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Tome On The Range

A Bit Of Rough: Mini-Books By Ana Da Silva, Joe Dunthorne, Jenn Pelly
Joel McIver , July 7th, 2018 09:50

Joel McIver casts his critical eye over the first batch of pocket-sized pamphlets from Rough Trade Books

Lorena Lohr, Untitled, from Blue Springs (2018), courtesy Rough Trade Books

You'll be aware of the Rough Trade record label and record shops, no doubt. Both are bastions of old-fashioned creative distribution in an industry that is relentlessly in hock to new technology. Along identical lines, these mostly splendid new publications from Rough Trade's recently-launched publishing arm are competing in an industry that is in economic freefall, so hats off to the folks at RT for having the courage to print real-world copies as opposed to taking the cheap, safe online option.

Making the venture even riskier, some of the content of the twelve 'pamphlets' (as RT are calling them) isn't easy to grasp or enjoy. Read unhurriedly in a single sitting, the collection left me alternately amused, awed and confused. I've reviewed the ones I enjoyed most below.

No. 4, Love, Oh Love by Ana da Silva of the Raincoats is a collection of art in a scratchy, unpolished style. There's something evocative about the images and the accompanying brief texts. “It makes no difference, night or day / No-one teaches you how to live” definitely resonates. The same goes for the excellent photography in No. 9, Uninhabited London by Jon Savage, and No. 3, Blue Springs by Lorena Lohr. In the former, the esteemed music historian Savage republishes a series of thirty-five monochrome photographs which he took in west London in 1977. Bleak and sparse, they collectively resemble a scene from Threads – about as far from my comfortable latte-and-Macbook life as you can get, but I found it strangely compelling nonetheless.

Lohr takes a different approach entirely, shooting scenes from the American South on 35mm colour film and painting a fascinating picture through her book. There are no epic landscapes here; instead, she focuses on tiny details such as a diner seat, a drink or a broken-down building. The lack of explanatory text helps to make the impression more encompassing.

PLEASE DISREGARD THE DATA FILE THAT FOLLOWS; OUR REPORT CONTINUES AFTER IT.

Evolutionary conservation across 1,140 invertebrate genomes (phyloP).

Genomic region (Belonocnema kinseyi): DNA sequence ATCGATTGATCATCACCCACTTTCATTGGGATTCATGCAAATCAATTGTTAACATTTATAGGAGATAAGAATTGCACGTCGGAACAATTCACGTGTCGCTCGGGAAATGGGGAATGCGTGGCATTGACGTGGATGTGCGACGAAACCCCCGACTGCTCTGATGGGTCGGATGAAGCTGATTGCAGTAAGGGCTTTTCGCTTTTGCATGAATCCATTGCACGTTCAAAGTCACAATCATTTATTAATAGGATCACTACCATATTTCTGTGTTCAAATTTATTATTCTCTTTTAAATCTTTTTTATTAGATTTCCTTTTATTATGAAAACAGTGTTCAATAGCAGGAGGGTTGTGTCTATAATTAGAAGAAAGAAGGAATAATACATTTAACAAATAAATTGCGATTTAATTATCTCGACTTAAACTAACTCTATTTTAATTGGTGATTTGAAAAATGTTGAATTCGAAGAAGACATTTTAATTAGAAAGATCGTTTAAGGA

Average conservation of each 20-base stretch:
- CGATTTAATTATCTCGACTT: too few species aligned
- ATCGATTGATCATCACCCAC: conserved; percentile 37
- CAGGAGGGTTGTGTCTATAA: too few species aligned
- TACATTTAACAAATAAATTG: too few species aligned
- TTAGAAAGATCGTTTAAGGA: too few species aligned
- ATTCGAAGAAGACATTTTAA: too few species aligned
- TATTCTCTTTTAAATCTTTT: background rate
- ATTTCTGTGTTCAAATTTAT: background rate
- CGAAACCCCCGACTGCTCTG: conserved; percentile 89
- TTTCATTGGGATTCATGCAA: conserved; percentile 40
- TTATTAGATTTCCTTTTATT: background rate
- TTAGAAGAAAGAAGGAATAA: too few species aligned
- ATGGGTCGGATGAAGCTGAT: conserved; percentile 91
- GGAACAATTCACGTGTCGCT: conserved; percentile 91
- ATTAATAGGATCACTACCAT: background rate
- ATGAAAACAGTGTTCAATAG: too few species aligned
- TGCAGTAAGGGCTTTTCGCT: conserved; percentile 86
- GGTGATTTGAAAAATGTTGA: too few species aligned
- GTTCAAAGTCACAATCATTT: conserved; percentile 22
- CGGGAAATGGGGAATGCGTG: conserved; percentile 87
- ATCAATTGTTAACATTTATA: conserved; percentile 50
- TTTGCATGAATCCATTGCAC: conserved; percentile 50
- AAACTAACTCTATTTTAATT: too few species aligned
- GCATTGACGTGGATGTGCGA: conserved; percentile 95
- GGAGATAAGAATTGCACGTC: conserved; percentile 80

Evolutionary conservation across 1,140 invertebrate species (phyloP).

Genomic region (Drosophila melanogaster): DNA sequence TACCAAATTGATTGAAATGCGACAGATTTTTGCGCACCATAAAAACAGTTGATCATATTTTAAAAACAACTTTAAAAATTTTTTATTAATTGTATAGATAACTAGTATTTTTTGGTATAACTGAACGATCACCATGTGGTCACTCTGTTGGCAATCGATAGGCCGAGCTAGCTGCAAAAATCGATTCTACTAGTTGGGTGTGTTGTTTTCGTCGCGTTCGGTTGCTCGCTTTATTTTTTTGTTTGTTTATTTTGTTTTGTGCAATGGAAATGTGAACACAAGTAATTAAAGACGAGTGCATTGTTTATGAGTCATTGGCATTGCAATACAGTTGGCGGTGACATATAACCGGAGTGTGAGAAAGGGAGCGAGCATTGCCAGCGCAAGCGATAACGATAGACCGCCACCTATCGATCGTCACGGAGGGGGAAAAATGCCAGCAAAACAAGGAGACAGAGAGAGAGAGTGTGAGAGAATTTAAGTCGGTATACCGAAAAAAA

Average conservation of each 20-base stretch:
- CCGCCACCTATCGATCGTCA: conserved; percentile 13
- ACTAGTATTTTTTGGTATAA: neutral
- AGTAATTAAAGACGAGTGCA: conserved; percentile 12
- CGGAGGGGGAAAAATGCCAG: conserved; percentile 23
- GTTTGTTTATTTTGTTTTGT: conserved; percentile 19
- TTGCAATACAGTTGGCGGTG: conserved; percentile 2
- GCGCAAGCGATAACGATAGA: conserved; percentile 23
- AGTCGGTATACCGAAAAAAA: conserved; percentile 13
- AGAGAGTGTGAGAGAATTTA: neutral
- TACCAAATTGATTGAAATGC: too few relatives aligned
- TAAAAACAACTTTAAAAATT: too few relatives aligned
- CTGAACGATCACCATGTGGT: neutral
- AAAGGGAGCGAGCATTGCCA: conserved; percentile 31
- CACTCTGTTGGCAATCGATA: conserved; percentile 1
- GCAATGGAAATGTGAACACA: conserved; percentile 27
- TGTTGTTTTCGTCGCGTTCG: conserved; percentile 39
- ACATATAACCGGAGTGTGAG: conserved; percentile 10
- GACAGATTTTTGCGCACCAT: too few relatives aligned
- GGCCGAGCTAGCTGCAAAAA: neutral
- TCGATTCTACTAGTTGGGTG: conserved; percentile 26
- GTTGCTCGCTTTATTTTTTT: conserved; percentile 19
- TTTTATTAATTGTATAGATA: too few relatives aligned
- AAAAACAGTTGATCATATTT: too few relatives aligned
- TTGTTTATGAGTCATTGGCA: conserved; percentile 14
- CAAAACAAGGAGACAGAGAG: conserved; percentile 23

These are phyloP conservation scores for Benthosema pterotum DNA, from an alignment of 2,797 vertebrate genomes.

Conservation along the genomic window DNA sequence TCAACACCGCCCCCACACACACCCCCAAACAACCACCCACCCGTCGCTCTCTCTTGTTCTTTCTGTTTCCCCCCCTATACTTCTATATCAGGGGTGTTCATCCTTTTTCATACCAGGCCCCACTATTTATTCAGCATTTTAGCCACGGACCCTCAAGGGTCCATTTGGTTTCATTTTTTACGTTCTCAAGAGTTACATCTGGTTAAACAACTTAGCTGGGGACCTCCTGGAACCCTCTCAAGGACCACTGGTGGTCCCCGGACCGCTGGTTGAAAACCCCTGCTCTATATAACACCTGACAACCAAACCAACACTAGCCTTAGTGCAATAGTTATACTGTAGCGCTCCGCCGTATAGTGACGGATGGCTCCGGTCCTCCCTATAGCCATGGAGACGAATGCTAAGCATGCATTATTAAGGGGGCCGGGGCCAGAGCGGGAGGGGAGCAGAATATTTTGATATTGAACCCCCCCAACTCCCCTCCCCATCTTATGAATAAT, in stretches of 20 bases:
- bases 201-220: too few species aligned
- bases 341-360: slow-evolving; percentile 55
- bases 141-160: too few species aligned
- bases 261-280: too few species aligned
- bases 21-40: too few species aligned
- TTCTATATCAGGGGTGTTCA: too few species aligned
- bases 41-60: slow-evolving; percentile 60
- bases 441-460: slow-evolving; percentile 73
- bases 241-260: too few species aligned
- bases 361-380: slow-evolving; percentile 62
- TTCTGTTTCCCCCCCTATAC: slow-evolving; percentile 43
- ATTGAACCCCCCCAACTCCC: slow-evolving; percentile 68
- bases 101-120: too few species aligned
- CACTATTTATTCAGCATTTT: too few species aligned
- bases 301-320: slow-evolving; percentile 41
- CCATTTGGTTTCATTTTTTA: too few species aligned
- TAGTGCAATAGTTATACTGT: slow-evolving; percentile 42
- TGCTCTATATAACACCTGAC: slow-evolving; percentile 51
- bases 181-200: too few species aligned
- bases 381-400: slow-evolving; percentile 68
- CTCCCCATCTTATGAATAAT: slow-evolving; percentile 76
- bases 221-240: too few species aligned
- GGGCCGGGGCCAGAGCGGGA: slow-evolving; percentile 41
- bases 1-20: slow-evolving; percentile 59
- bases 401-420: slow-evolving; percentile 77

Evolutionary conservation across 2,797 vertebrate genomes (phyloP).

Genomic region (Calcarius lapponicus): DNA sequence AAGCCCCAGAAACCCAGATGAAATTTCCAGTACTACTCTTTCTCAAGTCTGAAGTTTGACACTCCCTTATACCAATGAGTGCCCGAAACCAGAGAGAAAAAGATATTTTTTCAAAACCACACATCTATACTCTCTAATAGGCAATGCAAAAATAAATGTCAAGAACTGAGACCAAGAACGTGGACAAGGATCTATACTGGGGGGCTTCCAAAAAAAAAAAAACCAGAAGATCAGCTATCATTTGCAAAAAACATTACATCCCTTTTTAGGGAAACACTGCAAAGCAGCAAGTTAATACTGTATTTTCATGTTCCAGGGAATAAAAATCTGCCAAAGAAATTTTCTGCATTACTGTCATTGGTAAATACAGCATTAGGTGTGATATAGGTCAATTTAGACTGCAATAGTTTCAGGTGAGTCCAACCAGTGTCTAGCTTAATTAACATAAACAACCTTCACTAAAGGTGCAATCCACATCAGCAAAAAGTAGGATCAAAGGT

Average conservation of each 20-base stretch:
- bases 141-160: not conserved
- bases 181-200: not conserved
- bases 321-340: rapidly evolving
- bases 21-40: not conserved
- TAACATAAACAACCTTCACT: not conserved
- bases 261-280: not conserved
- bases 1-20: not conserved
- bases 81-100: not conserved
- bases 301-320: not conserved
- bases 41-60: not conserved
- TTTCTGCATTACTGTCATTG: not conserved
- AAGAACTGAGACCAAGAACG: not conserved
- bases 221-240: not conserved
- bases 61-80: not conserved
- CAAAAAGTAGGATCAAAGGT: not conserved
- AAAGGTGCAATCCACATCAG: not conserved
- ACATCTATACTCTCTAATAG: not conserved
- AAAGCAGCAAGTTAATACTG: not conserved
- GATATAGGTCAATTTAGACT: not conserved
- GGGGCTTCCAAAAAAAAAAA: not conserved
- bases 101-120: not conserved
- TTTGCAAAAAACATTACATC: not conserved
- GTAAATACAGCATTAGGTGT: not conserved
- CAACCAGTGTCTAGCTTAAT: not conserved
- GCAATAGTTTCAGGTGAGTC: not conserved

There is no more emperor's-new-clothes medium than poetry, and while I really enjoyed No. 12, Odeum Spotlights by Olly Todd, others may disagree. Todd's twelve poems are extravagant in the sense that he's evidently having fun with language, evoking images pretty vividly. “I walked Kennington tonight, wondering whose / Whistle to jinx. I'm stig, immer durstig, altruistic” he intones, which may or may not grab you. But I liked it. No. 8, Nothing Feels Natural: Interviews In 2016 by Jenn Pelly & Priests, is a departure from the other pamphlets. It's a collection of interviews by the music journalist Pelly with the band Priests, a post-punk quartet from Washington DC with plenty to say on subjects varying from Valerie Solanas to Nicki Mina. Parts of it appeared in a zine accompanying a Priests album last year.

Completely different in form and function is No. 10, The Last Night Of The Leamington Licker by Kirk Lake, a fictionalised short story about the last night of a real-life boxer, Randolph Turpin, who was the world middleweight champion for 64 days in 1951. Famous for that short period between fights with Sugar Ray Robinson, Turpin descended into miserable circumstances and then killed himself; the story isn't fun for obvious reasons, but it's evocative as hell. You'll finish it with a shudder of fear.

No. 11, The Faithful Look Away by Melissa Lee-Houghton, is brilliant. Essentially it's a first-person monologue from a highly unpleasant senior citizen who refuses to face the realities of life with an almost psychotic stubbornness, making several salient points about mental health along the way. That generation still exists – though their days may be numbered – and while we may welcome the decline in currency of some of their more extreme point-of-view, it's valuable to see life from that perspective for a moment.

Ana Da Silva, from Love, Oh Love (2018), courtesy Rough Trade Books

The aces in the Rough Trade pamphlet pack are definitely No. 2, Pessimism Is Forc Lightweights: 13 Pieces Of Courage And Resistance by Salena Godden, and No. 5, All The Poems Contained Within Will Mean Everything To Everyone by Joe Dunthorne. The first is a poetry collection in which Godden unleashes a ton of rage on the subject of various prejudices. Her poem ‘Red’ is a fantastically grim rant about periods and should be studied by everyone, while Sushi is a sad, shocking tale of abuse. As for Dunthorne's book, it's just a fabulous piece of comedy: a silly, funny short story with a twist that had me in stitches.

The rest of the collection comprises No. 6, Film Ideas by Babak Ganjei, which is a series of 29 film title puns written out in felt-tip pen; No. 1, Drawings Of Minus by the musician Daniel Blumberg, a collection of naive artworks in pencil and watercolour; and No. 7, To Run Wild In It: A Handbook Of Autonomic Tarot by David Keenan, an illustrated companion piece to Keenan’s award-winning 2017 novel, This Is Memorial Device.

I thought one or two of these books didn't work, but the majority are great, and the fact that they exist is amazing. Some of the stuff is esoteric to the point of being avant-garde, and even in a robustly healthy publishing industry, books of that nature rarely make anyone rich. The fact that they've been published at all in today’s zombified environment is a total triumph. Do consider buying them. The best way to do it is to buy the whole lot for a discounted £92. But if that's too much, cherrypick your favourites for £6.99 or £7.99. There's bound to be something rewarding in each one, even if I didn't see it.

RT Editions Pamphlets are available from the Rough Trade Books website

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